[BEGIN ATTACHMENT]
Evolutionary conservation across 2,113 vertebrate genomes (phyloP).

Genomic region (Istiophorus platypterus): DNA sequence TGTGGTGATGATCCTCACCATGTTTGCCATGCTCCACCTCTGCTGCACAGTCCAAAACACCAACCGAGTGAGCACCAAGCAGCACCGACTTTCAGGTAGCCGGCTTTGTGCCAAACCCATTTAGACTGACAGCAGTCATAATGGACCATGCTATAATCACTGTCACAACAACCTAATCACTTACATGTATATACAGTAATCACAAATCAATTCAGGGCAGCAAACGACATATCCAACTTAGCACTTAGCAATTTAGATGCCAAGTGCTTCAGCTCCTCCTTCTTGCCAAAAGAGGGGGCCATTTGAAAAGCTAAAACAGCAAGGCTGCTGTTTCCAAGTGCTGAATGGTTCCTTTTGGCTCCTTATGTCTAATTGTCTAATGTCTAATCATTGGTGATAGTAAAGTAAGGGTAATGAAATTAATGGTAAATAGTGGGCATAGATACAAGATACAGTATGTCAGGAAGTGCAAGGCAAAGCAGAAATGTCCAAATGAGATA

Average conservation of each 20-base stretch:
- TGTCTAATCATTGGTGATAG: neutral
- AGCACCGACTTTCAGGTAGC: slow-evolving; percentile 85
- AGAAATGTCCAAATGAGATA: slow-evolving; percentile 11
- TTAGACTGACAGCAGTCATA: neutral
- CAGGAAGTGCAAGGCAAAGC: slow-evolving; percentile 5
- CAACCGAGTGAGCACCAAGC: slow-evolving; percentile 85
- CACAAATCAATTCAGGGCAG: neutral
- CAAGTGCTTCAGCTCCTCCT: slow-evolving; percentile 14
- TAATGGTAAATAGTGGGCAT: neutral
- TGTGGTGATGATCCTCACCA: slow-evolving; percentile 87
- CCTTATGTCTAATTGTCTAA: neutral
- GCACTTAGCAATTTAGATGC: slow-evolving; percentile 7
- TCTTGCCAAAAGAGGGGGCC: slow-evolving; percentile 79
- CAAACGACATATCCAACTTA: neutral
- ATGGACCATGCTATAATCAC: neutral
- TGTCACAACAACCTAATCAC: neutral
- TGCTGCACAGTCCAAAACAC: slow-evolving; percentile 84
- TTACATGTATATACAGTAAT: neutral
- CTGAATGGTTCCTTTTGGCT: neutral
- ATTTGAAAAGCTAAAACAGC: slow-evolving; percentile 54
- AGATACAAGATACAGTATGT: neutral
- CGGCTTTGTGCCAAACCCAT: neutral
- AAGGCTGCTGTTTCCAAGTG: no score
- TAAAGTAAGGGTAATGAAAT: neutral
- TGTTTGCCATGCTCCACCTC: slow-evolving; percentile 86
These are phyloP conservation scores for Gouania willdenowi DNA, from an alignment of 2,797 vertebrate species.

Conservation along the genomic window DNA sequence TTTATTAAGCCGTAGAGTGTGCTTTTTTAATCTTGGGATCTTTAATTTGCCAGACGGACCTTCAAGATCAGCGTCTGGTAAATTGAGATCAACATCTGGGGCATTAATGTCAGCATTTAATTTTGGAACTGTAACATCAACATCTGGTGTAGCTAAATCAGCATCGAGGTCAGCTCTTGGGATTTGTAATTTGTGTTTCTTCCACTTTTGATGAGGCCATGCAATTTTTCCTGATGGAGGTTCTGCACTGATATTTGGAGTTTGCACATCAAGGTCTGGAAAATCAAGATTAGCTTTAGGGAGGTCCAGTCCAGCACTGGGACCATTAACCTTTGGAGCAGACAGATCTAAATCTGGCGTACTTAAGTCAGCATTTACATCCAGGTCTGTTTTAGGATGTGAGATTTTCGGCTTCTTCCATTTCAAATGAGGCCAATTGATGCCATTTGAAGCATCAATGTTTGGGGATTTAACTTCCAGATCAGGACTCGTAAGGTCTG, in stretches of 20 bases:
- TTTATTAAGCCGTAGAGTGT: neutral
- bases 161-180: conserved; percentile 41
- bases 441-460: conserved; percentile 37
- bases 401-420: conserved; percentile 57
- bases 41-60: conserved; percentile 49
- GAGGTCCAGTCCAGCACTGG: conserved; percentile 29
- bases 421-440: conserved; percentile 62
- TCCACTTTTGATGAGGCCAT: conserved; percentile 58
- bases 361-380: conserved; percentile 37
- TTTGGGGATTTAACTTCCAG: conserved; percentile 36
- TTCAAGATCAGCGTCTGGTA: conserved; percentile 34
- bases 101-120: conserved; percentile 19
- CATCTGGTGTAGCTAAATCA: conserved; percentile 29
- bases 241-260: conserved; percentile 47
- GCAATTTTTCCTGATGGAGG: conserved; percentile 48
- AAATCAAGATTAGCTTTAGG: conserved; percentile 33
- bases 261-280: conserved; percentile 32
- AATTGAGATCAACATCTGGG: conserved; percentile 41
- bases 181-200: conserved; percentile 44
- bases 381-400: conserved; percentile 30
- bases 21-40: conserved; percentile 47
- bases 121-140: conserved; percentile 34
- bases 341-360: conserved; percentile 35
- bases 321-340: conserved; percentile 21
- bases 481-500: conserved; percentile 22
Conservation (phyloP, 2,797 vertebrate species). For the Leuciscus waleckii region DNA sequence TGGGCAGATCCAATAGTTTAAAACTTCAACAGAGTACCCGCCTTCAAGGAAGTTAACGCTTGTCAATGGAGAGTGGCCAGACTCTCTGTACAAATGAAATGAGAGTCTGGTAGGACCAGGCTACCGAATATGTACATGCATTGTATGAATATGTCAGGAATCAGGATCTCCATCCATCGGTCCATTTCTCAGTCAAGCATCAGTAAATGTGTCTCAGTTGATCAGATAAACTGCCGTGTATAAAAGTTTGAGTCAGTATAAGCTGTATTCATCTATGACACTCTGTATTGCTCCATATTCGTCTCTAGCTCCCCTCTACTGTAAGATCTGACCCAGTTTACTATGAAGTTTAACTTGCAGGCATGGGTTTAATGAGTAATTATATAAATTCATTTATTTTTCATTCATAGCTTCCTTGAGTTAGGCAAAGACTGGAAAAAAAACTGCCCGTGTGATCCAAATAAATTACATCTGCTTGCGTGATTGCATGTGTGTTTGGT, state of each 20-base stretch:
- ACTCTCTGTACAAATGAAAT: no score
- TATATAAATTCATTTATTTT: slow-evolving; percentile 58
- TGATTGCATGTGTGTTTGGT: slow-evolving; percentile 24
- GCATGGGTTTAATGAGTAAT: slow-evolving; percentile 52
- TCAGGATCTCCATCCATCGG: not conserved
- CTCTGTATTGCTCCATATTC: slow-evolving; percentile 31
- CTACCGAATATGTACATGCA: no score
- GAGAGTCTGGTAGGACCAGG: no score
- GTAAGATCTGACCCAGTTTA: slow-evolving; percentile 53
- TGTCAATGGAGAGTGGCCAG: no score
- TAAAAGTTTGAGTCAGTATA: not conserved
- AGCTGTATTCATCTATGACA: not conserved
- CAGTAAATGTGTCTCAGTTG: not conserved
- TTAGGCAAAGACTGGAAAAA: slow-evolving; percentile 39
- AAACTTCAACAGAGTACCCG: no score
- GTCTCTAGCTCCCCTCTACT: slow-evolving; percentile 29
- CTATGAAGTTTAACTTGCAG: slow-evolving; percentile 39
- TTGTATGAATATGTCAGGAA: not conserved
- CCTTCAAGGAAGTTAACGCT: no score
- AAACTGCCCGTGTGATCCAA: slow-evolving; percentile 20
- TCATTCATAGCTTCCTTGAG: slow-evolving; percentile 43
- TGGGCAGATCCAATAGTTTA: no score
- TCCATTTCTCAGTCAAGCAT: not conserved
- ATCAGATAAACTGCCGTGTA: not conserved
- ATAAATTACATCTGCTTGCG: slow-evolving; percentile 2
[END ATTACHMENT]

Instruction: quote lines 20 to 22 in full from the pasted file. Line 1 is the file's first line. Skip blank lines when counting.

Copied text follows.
- TGCTGCACAGTCCAAAACAC: slow-evolving; percentile 84
- TTACATGTATATACAGTAAT: neutral
- CTGAATGGTTCCTTTTGGCT: neutral